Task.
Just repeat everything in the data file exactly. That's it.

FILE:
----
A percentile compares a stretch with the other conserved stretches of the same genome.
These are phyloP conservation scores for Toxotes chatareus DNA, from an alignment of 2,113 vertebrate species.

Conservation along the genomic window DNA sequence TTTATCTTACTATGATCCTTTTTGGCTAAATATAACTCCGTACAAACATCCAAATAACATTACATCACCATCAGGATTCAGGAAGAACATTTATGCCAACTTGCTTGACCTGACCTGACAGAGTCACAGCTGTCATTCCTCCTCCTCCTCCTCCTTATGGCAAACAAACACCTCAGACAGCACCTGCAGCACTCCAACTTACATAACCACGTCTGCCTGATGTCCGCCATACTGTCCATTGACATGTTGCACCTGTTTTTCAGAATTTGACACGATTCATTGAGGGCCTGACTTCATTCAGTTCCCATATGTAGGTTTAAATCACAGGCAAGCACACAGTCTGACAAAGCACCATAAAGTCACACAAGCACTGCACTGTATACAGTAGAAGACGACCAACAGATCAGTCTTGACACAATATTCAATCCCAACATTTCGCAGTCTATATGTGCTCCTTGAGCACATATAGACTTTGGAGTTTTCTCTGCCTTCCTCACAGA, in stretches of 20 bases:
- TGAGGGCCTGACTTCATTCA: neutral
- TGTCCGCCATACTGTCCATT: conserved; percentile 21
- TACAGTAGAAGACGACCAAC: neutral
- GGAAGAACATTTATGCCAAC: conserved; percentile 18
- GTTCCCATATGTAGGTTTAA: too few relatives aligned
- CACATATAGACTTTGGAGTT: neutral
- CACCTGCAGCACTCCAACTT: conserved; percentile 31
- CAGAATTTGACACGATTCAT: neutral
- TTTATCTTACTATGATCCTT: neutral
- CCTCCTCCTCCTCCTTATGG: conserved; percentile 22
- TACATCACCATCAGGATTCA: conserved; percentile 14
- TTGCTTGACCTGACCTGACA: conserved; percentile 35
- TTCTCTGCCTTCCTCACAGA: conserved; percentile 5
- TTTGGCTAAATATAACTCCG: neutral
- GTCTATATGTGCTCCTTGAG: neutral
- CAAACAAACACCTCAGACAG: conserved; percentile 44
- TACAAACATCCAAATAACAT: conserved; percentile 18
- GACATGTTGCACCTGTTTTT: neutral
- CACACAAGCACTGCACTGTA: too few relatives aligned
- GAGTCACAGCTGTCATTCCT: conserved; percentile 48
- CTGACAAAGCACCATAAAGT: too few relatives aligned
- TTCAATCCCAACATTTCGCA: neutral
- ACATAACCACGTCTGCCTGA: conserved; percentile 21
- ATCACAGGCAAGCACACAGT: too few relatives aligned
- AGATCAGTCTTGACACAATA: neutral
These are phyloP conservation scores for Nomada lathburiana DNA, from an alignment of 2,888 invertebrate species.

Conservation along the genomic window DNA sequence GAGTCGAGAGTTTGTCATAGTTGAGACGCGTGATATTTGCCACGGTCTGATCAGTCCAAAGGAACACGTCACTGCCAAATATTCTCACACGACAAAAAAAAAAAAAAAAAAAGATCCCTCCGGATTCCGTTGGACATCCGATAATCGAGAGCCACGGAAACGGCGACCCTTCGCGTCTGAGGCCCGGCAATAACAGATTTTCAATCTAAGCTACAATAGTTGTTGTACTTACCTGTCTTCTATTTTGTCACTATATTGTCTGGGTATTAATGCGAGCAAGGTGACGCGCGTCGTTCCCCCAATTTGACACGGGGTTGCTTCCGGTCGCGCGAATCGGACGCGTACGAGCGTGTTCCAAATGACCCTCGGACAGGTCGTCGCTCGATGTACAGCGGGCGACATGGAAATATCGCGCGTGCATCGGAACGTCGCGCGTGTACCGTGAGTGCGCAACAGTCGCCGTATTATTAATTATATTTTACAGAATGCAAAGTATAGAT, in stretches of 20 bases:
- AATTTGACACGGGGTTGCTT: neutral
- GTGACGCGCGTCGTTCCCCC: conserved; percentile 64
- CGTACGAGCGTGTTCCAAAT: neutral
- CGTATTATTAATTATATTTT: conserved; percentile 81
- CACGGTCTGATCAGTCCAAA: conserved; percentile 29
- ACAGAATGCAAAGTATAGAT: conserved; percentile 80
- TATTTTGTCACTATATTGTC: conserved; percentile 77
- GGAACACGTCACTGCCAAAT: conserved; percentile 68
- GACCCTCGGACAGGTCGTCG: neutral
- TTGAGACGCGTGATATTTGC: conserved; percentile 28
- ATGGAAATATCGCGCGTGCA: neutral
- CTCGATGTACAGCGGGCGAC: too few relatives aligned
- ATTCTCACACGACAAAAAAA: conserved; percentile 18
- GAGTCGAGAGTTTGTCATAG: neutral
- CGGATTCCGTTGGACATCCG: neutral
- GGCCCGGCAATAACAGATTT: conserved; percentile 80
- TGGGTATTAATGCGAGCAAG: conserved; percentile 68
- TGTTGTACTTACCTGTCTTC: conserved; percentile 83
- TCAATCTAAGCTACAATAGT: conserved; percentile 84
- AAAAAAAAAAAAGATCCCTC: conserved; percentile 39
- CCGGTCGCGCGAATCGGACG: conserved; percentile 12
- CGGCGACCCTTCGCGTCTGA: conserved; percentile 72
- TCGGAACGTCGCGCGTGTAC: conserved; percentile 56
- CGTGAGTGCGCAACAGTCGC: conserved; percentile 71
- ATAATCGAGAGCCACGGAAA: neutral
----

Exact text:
A percentile compares a stretch with the other conserved stretches of the same genome.
These are phyloP conservation scores for Toxotes chatareus DNA, from an alignment of 2,113 vertebrate species.

Conservation along the genomic window DNA sequence TTTATCTTACTATGATCCTTTTTGGCTAAATATAACTCCGTACAAACATCCAAATAACATTACATCACCATCAGGATTCAGGAAGAACATTTATGCCAACTTGCTTGACCTGACCTGACAGAGTCACAGCTGTCATTCCTCCTCCTCCTCCTCCTTATGGCAAACAAACACCTCAGACAGCACCTGCAGCACTCCAACTTACATAACCACGTCTGCCTGATGTCCGCCATACTGTCCATTGACATGTTGCACCTGTTTTTCAGAATTTGACACGATTCATTGAGGGCCTGACTTCATTCAGTTCCCATATGTAGGTTTAAATCACAGGCAAGCACACAGTCTGACAAAGCACCATAAAGTCACACAAGCACTGCACTGTATACAGTAGAAGACGACCAACAGATCAGTCTTGACACAATATTCAATCCCAACATTTCGCAGTCTATATGTGCTCCTTGAGCACATATAGACTTTGGAGTTTTCTCTGCCTTCCTCACAGA, in stretches of 20 bases:
- TGAGGGCCTGACTTCATTCA: neutral
- TGTCCGCCATACTGTCCATT: conserved; percentile 21
- TACAGTAGAAGACGACCAAC: neutral
- GGAAGAACATTTATGCCAAC: conserved; percentile 18
- GTTCCCATATGTAGGTTTAA: too few relatives aligned
- CACATATAGACTTTGGAGTT: neutral
- CACCTGCAGCACTCCAACTT: conserved; percentile 31
- CAGAATTTGACACGATTCAT: neutral
- TTTATCTTACTATGATCCTT: neutral
- CCTCCTCCTCCTCCTTATGG: conserved; percentile 22
- TACATCACCATCAGGATTCA: conserved; percentile 14
- TTGCTTGACCTGACCTGACA: conserved; percentile 35
- TTCTCTGCCTTCCTCACAGA: conserved; percentile 5
- TTTGGCTAAATATAACTCCG: neutral
- GTCTATATGTGCTCCTTGAG: neutral
- CAAACAAACACCTCAGACAG: conserved; percentile 44
- TACAAACATCCAAATAACAT: conserved; percentile 18
- GACATGTTGCACCTGTTTTT: neutral
- CACACAAGCACTGCACTGTA: too few relatives aligned
- GAGTCACAGCTGTCATTCCT: conserved; percentile 48
- CTGACAAAGCACCATAAAGT: too few relatives aligned
- TTCAATCCCAACATTTCGCA: neutral
- ACATAACCACGTCTGCCTGA: conserved; percentile 21
- ATCACAGGCAAGCACACAGT: too few relatives aligned
- AGATCAGTCTTGACACAATA: neutral
These are phyloP conservation scores for Nomada lathburiana DNA, from an alignment of 2,888 invertebrate species.

Conservation along the genomic window DNA sequence GAGTCGAGAGTTTGTCATAGTTGAGACGCGTGATATTTGCCACGGTCTGATCAGTCCAAAGGAACACGTCACTGCCAAATATTCTCACACGACAAAAAAAAAAAAAAAAAAAGATCCCTCCGGATTCCGTTGGACATCCGATAATCGAGAGCCACGGAAACGGCGACCCTTCGCGTCTGAGGCCCGGCAATAACAGATTTTCAATCTAAGCTACAATAGTTGTTGTACTTACCTGTCTTCTATTTTGTCACTATATTGTCTGGGTATTAATGCGAGCAAGGTGACGCGCGTCGTTCCCCCAATTTGACACGGGGTTGCTTCCGGTCGCGCGAATCGGACGCGTACGAGCGTGTTCCAAATGACCCTCGGACAGGTCGTCGCTCGATGTACAGCGGGCGACATGGAAATATCGCGCGTGCATCGGAACGTCGCGCGTGTACCGTGAGTGCGCAACAGTCGCCGTATTATTAATTATATTTTACAGAATGCAAAGTATAGAT, in stretches of 20 bases:
- AATTTGACACGGGGTTGCTT: neutral
- GTGACGCGCGTCGTTCCCCC: conserved; percentile 64
- CGTACGAGCGTGTTCCAAAT: neutral
- CGTATTATTAATTATATTTT: conserved; percentile 81
- CACGGTCTGATCAGTCCAAA: conserved; percentile 29
- ACAGAATGCAAAGTATAGAT: conserved; percentile 80
- TATTTTGTCACTATATTGTC: conserved; percentile 77
- GGAACACGTCACTGCCAAAT: conserved; percentile 68
- GACCCTCGGACAGGTCGTCG: neutral
- TTGAGACGCGTGATATTTGC: conserved; percentile 28
- ATGGAAATATCGCGCGTGCA: neutral
- CTCGATGTACAGCGGGCGAC: too few relatives aligned
- ATTCTCACACGACAAAAAAA: conserved; percentile 18
- GAGTCGAGAGTTTGTCATAG: neutral
- CGGATTCCGTTGGACATCCG: neutral
- GGCCCGGCAATAACAGATTT: conserved; percentile 80
- TGGGTATTAATGCGAGCAAG: conserved; percentile 68
- TGTTGTACTTACCTGTCTTC: conserved; percentile 83
- TCAATCTAAGCTACAATAGT: conserved; percentile 84
- AAAAAAAAAAAAGATCCCTC: conserved; percentile 39
- CCGGTCGCGCGAATCGGACG: conserved; percentile 12
- CGGCGACCCTTCGCGTCTGA: conserved; percentile 72
- TCGGAACGTCGCGCGTGTAC: conserved; percentile 56
- CGTGAGTGCGCAACAGTCGC: conserved; percentile 71
- ATAATCGAGAGCCACGGAAA: neutral